Philadelphia, the biggest city in Pennsylvania, is located an approximate two-hour drive from Scranton. As of 2017, over six million residents populate the city, making it the seventh-largest metropolitan area in the nation. Though Philadelphia is generally known for its colonial history, culture, arts, and cuisine, one particularly unique aspect of the city is that it is the center of economic activity in Pennsylvania.[13] As stated, Philadelphia's historical background is one of many noteworthy features of the city and can be considered a draw for tourism, as the Independence National Historical Park receives a number of visitors each year. This attraction contains several historical features such as the Liberty Bell, the National Constitution Center, and the Independence Hall, the building where the United States Constitution was written.[14]

One of Scranton’s most prominent attractions that typically draw in a fair amount of tourists annually is the Steamtown National Historic Site. The building acts as both a railroad and a museum, and visitors who attend Steamtown can engage in train rides, self-guided tours, and various events. The majority of train rides and locomotives are accessible for wheelchairs, though some may not be. Collections and exhibits of trains from diverse time periods can be found throughout the museum, as well as programs for visitors of varying ages.[4] Another notable draw for tourism in the area is the Nay Aug Park, the largest park in Scranton, which features an amusement park area, a swimming pool, two playgrounds, and a museum.[5]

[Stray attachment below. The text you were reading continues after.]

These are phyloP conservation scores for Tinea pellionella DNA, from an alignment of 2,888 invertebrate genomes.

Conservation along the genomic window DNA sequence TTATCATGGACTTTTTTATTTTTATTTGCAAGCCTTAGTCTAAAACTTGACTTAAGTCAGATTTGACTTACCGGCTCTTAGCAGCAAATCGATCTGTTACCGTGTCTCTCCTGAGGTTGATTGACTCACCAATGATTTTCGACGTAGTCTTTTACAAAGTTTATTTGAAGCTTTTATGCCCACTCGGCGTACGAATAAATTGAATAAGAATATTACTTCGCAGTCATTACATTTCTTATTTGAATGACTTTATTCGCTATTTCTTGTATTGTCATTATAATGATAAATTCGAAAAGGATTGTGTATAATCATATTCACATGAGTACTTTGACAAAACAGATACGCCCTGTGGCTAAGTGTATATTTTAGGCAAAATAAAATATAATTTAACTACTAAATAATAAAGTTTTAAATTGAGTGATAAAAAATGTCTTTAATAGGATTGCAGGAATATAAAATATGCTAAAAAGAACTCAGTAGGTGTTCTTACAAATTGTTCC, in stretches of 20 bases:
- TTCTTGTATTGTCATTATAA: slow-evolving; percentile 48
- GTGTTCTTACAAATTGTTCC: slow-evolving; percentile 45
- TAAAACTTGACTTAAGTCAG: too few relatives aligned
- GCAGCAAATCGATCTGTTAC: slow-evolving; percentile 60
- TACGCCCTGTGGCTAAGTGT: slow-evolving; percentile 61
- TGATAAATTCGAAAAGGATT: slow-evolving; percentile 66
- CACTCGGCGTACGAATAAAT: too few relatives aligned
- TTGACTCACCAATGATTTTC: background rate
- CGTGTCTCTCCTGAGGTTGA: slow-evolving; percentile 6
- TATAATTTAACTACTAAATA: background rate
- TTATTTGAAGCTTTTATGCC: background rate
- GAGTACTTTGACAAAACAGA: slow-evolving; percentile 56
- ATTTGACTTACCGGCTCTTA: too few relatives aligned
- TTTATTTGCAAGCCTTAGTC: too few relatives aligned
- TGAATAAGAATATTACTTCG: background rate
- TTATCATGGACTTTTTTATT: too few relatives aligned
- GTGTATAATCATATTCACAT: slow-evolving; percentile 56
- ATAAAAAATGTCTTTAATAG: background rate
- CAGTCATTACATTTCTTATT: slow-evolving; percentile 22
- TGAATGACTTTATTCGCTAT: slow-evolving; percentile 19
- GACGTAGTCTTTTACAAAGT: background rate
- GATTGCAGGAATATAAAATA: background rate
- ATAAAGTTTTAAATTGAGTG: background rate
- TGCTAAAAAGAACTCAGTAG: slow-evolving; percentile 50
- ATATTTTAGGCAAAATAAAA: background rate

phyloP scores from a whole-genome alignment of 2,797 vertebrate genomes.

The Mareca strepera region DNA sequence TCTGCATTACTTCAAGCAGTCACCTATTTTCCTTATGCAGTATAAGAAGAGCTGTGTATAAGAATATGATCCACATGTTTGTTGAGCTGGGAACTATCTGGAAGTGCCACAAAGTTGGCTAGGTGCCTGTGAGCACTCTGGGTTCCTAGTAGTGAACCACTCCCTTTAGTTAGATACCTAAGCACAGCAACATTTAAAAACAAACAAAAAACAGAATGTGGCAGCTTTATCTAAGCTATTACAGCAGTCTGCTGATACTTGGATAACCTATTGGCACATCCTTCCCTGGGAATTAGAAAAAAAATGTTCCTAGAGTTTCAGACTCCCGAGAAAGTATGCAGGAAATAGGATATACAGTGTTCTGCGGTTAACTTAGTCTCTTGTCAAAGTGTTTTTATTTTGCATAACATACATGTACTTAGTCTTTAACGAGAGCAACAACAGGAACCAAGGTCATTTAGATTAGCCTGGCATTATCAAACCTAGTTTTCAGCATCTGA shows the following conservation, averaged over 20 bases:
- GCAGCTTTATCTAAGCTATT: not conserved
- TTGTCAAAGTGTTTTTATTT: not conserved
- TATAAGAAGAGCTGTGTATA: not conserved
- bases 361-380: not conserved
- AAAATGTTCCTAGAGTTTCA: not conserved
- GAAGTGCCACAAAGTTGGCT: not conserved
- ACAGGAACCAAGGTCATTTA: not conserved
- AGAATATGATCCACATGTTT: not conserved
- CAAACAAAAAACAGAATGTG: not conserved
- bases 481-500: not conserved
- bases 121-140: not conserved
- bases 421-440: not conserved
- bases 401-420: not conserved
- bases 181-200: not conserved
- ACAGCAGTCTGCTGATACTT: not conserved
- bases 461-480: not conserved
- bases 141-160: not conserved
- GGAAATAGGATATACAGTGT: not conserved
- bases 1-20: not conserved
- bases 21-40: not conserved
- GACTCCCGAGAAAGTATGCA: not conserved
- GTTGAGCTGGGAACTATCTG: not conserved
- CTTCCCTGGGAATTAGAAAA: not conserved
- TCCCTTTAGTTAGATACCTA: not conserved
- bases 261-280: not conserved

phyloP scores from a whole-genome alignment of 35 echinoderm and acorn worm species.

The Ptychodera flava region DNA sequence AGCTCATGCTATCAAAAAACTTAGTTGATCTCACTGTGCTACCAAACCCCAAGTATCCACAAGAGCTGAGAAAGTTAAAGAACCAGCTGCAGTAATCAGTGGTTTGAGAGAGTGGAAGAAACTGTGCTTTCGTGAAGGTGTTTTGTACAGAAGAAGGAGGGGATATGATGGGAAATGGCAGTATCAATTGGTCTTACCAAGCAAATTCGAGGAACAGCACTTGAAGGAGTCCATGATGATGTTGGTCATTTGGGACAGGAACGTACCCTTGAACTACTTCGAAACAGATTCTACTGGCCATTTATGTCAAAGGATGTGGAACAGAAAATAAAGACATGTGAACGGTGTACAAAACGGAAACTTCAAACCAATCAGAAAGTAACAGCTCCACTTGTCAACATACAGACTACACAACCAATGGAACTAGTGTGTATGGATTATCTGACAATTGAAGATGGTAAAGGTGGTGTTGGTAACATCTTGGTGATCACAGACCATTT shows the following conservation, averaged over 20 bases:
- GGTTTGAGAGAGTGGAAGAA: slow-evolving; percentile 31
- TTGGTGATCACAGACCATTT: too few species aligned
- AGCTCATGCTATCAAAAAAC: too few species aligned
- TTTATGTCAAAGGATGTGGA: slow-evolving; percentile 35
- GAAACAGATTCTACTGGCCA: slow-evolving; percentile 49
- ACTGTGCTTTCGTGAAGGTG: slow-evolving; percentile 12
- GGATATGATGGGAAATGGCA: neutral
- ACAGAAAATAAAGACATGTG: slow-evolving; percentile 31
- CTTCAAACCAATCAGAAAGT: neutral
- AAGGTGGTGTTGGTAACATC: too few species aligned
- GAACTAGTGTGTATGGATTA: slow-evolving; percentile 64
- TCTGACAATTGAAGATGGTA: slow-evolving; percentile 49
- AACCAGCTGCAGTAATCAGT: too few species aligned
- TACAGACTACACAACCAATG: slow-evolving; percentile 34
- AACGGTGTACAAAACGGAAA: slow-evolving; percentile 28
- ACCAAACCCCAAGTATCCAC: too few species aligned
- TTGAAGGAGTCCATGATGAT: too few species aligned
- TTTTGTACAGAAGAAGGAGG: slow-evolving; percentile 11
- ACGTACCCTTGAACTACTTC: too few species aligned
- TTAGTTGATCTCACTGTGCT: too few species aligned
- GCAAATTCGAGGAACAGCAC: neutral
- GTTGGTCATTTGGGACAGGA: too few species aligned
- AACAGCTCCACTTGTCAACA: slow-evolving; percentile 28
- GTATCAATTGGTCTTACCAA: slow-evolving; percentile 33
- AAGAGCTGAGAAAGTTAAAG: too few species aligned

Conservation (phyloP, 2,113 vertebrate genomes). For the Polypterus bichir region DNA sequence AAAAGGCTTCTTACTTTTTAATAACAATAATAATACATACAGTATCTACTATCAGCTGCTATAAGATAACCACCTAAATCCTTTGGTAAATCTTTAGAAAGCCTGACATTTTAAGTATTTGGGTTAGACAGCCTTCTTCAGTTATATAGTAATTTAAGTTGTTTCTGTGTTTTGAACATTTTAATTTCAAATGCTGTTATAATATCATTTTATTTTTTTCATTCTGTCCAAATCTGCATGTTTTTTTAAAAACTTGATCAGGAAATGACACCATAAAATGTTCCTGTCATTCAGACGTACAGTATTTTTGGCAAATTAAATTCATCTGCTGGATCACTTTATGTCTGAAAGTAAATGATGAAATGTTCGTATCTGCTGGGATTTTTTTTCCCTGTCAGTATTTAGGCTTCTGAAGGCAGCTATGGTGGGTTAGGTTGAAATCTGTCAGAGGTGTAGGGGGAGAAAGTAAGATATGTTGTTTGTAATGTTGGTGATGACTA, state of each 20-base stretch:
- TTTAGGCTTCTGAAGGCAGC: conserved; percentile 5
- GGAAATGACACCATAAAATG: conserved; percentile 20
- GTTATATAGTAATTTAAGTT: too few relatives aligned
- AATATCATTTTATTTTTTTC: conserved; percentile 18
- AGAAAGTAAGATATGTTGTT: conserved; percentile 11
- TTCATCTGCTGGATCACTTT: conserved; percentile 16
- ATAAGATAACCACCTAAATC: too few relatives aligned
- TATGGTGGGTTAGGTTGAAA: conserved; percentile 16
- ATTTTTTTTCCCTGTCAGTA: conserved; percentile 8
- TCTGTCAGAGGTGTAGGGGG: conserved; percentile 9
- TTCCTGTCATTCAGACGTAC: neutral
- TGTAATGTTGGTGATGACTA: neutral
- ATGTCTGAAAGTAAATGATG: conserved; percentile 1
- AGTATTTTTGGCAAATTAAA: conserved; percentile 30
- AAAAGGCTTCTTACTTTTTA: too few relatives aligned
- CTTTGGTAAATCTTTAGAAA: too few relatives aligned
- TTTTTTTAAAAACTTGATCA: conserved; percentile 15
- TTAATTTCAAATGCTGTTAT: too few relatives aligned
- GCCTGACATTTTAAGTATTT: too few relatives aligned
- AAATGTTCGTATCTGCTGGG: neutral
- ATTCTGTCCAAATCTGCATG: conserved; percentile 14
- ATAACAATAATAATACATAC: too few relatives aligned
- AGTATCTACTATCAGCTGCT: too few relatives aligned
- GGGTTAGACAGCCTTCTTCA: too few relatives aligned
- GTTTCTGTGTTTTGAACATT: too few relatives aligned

The Iron Furnaces of Scranton can be found in close proximity to the Steamtown National Historic Site. There, visitors can see the remnants of a formerly operating plant that was associated with Lackawanna Iron and Steel Company. The plant was dismantled and moved to Lackawanna, New York in 1902, for the purpose of allowing the plant to be closer to the high-grade iron ores that were being discovered in the Mesabi Range. The Iron Furnaces are open year-round for tourists to visit, and they are accessible by car or a Historic Trolley ride. A visitors center, which contains exhibits on the creation of iron and steel, is also available.[10]

Temperatures in Scranton are relatively colder for almost half of the year, while the other half of the year contains temperatures between 40 and 50 degrees Fahrenheit, with a chance of snow or rain throughout the year. Typically, visitors come to Scranton during the warmer months when temperatures reach the 70s, which occurs through July, August, and September.[6]


The Scranton Destination features four distinct seasons, with a humid continental climate being a characteristic of the area. Temperatures occasionally reach over 90 degrees Fahrenheit during the summer. The coldest month of the year, January, brings temperatures down below 30 degrees, with an average of 28 degrees Fahrenheit. During late spring and early summer, precipitation is relatively greater, as winter is considered to be drier. Precipitation can be seen 10 to 13 days each month, on average, with an annual total of 38.72 inches. Snowfall fluctuates yearly, with some winters bringing more snowstorms than usual, and others bringing light snow.[1]